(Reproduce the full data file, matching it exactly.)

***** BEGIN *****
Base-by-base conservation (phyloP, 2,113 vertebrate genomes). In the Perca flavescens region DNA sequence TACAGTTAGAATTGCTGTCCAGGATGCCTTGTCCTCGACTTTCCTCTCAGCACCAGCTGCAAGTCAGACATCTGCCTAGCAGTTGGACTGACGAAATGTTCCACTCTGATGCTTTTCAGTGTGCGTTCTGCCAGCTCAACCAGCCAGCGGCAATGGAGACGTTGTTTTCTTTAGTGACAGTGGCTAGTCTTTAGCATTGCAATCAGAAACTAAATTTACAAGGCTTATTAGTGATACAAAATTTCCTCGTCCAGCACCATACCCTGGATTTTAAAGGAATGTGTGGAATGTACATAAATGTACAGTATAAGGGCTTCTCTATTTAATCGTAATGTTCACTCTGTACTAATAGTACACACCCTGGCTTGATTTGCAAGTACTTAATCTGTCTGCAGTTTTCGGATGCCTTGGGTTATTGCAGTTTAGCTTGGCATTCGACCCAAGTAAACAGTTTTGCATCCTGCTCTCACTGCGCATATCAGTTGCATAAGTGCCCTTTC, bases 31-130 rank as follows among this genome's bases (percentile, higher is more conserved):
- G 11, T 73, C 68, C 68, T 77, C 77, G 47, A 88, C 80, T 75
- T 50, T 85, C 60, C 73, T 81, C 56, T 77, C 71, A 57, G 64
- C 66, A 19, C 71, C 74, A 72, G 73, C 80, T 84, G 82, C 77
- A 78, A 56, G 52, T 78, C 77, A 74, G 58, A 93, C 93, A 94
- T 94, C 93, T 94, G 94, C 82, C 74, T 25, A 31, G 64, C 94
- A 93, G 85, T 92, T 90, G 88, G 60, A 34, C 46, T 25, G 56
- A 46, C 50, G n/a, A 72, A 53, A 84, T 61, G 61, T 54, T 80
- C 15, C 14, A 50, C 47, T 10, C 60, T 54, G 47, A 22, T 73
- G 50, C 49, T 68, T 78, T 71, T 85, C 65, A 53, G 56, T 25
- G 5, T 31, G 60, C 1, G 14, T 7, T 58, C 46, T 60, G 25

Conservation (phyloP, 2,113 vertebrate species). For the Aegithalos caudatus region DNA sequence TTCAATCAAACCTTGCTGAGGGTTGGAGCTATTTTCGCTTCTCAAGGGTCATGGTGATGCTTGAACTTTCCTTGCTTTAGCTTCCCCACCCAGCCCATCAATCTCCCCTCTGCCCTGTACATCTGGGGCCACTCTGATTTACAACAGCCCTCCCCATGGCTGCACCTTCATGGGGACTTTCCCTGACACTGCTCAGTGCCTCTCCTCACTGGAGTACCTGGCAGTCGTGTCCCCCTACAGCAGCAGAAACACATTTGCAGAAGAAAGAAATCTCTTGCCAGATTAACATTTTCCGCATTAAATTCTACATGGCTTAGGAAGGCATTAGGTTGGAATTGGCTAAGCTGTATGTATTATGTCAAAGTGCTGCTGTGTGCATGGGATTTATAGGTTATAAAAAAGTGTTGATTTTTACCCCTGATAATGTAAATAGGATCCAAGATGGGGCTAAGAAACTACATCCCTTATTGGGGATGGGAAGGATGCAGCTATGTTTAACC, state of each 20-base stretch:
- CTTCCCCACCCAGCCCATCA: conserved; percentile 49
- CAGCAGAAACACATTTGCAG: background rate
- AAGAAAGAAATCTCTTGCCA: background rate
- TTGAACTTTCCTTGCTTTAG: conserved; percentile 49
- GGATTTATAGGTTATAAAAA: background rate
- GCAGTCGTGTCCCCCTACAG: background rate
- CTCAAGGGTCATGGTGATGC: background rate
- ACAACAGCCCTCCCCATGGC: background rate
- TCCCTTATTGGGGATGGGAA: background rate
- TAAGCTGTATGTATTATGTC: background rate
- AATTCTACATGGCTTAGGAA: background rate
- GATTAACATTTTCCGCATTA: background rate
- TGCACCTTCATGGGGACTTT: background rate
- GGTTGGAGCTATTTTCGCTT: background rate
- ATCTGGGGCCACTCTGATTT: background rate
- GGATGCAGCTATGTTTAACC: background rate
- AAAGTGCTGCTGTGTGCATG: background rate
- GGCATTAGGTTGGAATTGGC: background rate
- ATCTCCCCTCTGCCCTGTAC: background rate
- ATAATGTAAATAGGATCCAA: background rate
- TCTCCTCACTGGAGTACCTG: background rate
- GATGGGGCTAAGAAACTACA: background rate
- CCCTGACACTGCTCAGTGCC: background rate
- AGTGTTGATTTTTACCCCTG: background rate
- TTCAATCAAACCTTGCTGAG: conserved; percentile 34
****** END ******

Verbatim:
Base-by-base conservation (phyloP, 2,113 vertebrate genomes). In the Perca flavescens region DNA sequence TACAGTTAGAATTGCTGTCCAGGATGCCTTGTCCTCGACTTTCCTCTCAGCACCAGCTGCAAGTCAGACATCTGCCTAGCAGTTGGACTGACGAAATGTTCCACTCTGATGCTTTTCAGTGTGCGTTCTGCCAGCTCAACCAGCCAGCGGCAATGGAGACGTTGTTTTCTTTAGTGACAGTGGCTAGTCTTTAGCATTGCAATCAGAAACTAAATTTACAAGGCTTATTAGTGATACAAAATTTCCTCGTCCAGCACCATACCCTGGATTTTAAAGGAATGTGTGGAATGTACATAAATGTACAGTATAAGGGCTTCTCTATTTAATCGTAATGTTCACTCTGTACTAATAGTACACACCCTGGCTTGATTTGCAAGTACTTAATCTGTCTGCAGTTTTCGGATGCCTTGGGTTATTGCAGTTTAGCTTGGCATTCGACCCAAGTAAACAGTTTTGCATCCTGCTCTCACTGCGCATATCAGTTGCATAAGTGCCCTTTC, bases 31-130 rank as follows among this genome's bases (percentile, higher is more conserved):
- G 11, T 73, C 68, C 68, T 77, C 77, G 47, A 88, C 80, T 75
- T 50, T 85, C 60, C 73, T 81, C 56, T 77, C 71, A 57, G 64
- C 66, A 19, C 71, C 74, A 72, G 73, C 80, T 84, G 82, C 77
- A 78, A 56, G 52, T 78, C 77, A 74, G 58, A 93, C 93, A 94
- T 94, C 93, T 94, G 94, C 82, C 74, T 25, A 31, G 64, C 94
- A 93, G 85, T 92, T 90, G 88, G 60, A 34, C 46, T 25, G 56
- A 46, C 50, G n/a, A 72, A 53, A 84, T 61, G 61, T 54, T 80
- C 15, C 14, A 50, C 47, T 10, C 60, T 54, G 47, A 22, T 73
- G 50, C 49, T 68, T 78, T 71, T 85, C 65, A 53, G 56, T 25
- G 5, T 31, G 60, C 1, G 14, T 7, T 58, C 46, T 60, G 25

Conservation (phyloP, 2,113 vertebrate species). For the Aegithalos caudatus region DNA sequence TTCAATCAAACCTTGCTGAGGGTTGGAGCTATTTTCGCTTCTCAAGGGTCATGGTGATGCTTGAACTTTCCTTGCTTTAGCTTCCCCACCCAGCCCATCAATCTCCCCTCTGCCCTGTACATCTGGGGCCACTCTGATTTACAACAGCCCTCCCCATGGCTGCACCTTCATGGGGACTTTCCCTGACACTGCTCAGTGCCTCTCCTCACTGGAGTACCTGGCAGTCGTGTCCCCCTACAGCAGCAGAAACACATTTGCAGAAGAAAGAAATCTCTTGCCAGATTAACATTTTCCGCATTAAATTCTACATGGCTTAGGAAGGCATTAGGTTGGAATTGGCTAAGCTGTATGTATTATGTCAAAGTGCTGCTGTGTGCATGGGATTTATAGGTTATAAAAAAGTGTTGATTTTTACCCCTGATAATGTAAATAGGATCCAAGATGGGGCTAAGAAACTACATCCCTTATTGGGGATGGGAAGGATGCAGCTATGTTTAACC, state of each 20-base stretch:
- CTTCCCCACCCAGCCCATCA: conserved; percentile 49
- CAGCAGAAACACATTTGCAG: background rate
- AAGAAAGAAATCTCTTGCCA: background rate
- TTGAACTTTCCTTGCTTTAG: conserved; percentile 49
- GGATTTATAGGTTATAAAAA: background rate
- GCAGTCGTGTCCCCCTACAG: background rate
- CTCAAGGGTCATGGTGATGC: background rate
- ACAACAGCCCTCCCCATGGC: background rate
- TCCCTTATTGGGGATGGGAA: background rate
- TAAGCTGTATGTATTATGTC: background rate
- AATTCTACATGGCTTAGGAA: background rate
- GATTAACATTTTCCGCATTA: background rate
- TGCACCTTCATGGGGACTTT: background rate
- GGTTGGAGCTATTTTCGCTT: background rate
- ATCTGGGGCCACTCTGATTT: background rate
- GGATGCAGCTATGTTTAACC: background rate
- AAAGTGCTGCTGTGTGCATG: background rate
- GGCATTAGGTTGGAATTGGC: background rate
- ATCTCCCCTCTGCCCTGTAC: background rate
- ATAATGTAAATAGGATCCAA: background rate
- TCTCCTCACTGGAGTACCTG: background rate
- GATGGGGCTAAGAAACTACA: background rate
- CCCTGACACTGCTCAGTGCC: background rate
- AGTGTTGATTTTTACCCCTG: background rate
- TTCAATCAAACCTTGCTGAG: conserved; percentile 34